Mosaic Chaise

6 Materials
$450
4 Weeks
Advanced

I was out in Orewa and saw a very interesting Mosaic chair, I thought that something similar would look nice around the pool. Who knew that mosaics were so hard and so time consuming. I was hoping to get this done over the xmas break, but life got in the way what with waterpumps breaking down and visitors etc.

Then COVID struck so it went on the backburner for a while as I was an essential worker and didn't have a lot of free time

Fortunately I then had a fall and had to have my hip replaced -- so plenty of time!!

Supplies:

Timber (4x4, 6x1, decking, exterior ply)

Nails (lots of)

Ceramic and Mosaic tiles

Tile cement

Grout

Lots and lots of patience!!!

The Base

My first idea was to buy a chaise and strip off the upholstery and use the frame as a basis, this unfortunately wasn't viable for a couple of reasons.

1. A shop bought chaise probably wouldn't be strong enough and the structure was unlikely to be weatherproof

2. Stripping off the upholstery takes ages (see my post about la-z-boys)

3. This is probably the most important - I couldn't find one at a reasonable price

So best I build one myself! I mean how hard can it be right?

Building the Frame

I had some timber lying around, plus I bought some more, all of the stuff I used is exterior grade stuff ( H3.1 and H4).

Most of it was pretty chunky too, 4x4s, 6x1s, 30mm decking timber and exterior ply plus lots of nails!


The legs were made from 4x4 (basically a fence post)The two legs at the "head end" were initially cut at 600mm (2 feet)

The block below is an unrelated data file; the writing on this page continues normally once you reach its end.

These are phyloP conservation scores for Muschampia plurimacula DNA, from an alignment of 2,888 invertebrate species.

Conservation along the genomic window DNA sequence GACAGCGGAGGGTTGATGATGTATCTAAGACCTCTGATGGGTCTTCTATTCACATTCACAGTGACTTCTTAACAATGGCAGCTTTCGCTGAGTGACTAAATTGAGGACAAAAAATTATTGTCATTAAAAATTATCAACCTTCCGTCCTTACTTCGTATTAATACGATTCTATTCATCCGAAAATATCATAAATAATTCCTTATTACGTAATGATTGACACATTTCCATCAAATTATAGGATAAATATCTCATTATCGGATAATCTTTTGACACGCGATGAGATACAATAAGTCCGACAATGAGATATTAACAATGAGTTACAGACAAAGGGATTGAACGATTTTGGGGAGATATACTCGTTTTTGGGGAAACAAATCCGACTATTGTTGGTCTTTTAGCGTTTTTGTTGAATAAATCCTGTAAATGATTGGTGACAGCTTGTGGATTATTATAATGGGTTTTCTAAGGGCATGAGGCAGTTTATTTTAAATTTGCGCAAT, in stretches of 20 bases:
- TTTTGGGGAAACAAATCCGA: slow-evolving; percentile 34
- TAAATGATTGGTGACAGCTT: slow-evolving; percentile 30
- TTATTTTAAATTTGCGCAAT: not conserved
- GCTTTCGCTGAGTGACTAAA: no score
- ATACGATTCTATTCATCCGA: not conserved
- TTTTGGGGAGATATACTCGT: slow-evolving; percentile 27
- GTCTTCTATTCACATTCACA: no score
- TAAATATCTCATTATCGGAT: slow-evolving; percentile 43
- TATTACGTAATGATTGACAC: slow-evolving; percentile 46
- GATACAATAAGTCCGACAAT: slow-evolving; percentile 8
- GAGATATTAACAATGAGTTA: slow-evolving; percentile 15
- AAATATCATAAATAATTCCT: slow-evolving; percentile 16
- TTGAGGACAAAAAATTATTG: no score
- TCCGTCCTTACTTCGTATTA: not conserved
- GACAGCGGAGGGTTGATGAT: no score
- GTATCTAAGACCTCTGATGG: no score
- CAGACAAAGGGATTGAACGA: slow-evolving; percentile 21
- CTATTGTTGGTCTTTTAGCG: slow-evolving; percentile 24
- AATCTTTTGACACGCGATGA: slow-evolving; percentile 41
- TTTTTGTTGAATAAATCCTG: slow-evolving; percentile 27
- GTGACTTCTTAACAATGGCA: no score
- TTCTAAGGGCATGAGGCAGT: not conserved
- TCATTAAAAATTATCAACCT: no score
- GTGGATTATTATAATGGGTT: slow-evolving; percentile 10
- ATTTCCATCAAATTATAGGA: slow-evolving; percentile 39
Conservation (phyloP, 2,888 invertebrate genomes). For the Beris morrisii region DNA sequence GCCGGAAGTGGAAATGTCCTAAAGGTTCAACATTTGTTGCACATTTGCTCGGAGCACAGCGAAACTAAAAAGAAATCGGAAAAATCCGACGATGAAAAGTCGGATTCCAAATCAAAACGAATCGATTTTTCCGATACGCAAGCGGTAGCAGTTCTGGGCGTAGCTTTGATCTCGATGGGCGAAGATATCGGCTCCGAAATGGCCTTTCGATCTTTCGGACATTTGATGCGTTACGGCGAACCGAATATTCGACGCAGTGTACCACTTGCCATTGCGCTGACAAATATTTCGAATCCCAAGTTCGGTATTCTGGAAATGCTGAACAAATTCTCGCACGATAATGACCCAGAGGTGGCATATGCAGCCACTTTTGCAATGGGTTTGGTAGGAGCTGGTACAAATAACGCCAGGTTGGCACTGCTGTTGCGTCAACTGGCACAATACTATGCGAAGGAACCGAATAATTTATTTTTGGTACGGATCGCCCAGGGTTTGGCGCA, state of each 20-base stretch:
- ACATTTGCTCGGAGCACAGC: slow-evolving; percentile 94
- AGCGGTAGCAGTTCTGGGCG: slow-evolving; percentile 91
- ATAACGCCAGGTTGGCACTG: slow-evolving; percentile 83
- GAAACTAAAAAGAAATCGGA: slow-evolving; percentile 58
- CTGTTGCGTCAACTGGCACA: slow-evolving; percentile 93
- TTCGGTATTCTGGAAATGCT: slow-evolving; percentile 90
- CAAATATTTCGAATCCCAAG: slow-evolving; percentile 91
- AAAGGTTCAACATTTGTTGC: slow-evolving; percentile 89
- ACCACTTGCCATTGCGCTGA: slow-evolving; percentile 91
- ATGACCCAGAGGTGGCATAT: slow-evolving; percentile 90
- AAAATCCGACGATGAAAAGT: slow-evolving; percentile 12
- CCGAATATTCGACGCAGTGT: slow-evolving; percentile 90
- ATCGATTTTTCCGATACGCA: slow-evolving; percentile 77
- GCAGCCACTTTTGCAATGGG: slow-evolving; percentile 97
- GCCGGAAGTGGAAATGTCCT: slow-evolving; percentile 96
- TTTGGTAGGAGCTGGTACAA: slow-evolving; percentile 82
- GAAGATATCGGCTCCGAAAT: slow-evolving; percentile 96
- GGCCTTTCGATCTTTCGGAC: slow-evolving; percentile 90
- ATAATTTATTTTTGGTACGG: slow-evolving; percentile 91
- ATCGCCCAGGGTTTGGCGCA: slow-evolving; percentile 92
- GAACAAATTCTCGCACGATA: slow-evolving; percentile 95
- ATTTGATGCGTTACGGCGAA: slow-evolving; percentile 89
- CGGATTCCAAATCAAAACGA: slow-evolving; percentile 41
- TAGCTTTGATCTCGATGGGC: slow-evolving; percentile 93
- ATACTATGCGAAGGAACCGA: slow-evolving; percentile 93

The foot end rear leg was 450mm (18 inches) and the foot end front leg 300mm (1 foot)


However these may be trimmed later as I want it to look right

Because they looked really chunky I tapered the bottom of them with a 10 degree taper using a chop saw (compound mitre saw)


I joined the two front and two back legs using the 150x25 (6x1) planks which were 1.8m (6 feet) long

These were actually fence palingsI then joined the two sets of legs with a 750mm (2 foot 6) piece of the same to make a base.

Blood was drawn for the first time (but not the last by a long chalk) doing this when I "smacked myself upside the head" with a piece of wood! (I am not a clever man!!)

This bit was done in the garage as it was hot and sunny outside


Building the rest of the seat

At this point I thought it wise to decamp to where it was going to end up before it became too heavy to move.

I then paneled the seat with decking timber and built up the sides to the shape I wanted with 6x1.

The back and foot end were double skinned to make an arm rest and hide the 4x4s.

Finally I infilled with strips of exterior ply and made the shaped back rest of bent ply, bent over shaped pieces

I also made a cup holder at this point as somewhere to put a drink might come in handy!!

By this time the weather had taken a turn for the worse so I finished for the day

Prepping for tiling

I rounded off all the corners using a grinding disc on my angle grinder, blood was once again shed, I must put the safety guard back on the grinder!!

I then stapled on chicken wire on all the wood to give the tiles a key, this used about a thousand staples!

Tiling

Using Facebook and TradeMe I begged and bought both ceramic and Mosaic tiles, a lady in South Auckland sold me several boxes of mosaic tiles cheaply (I think it was a hobby she lost interest in) and a lady in Parakai gave me several boxes of ceramic tiles that had been sat in her garden for a couple of years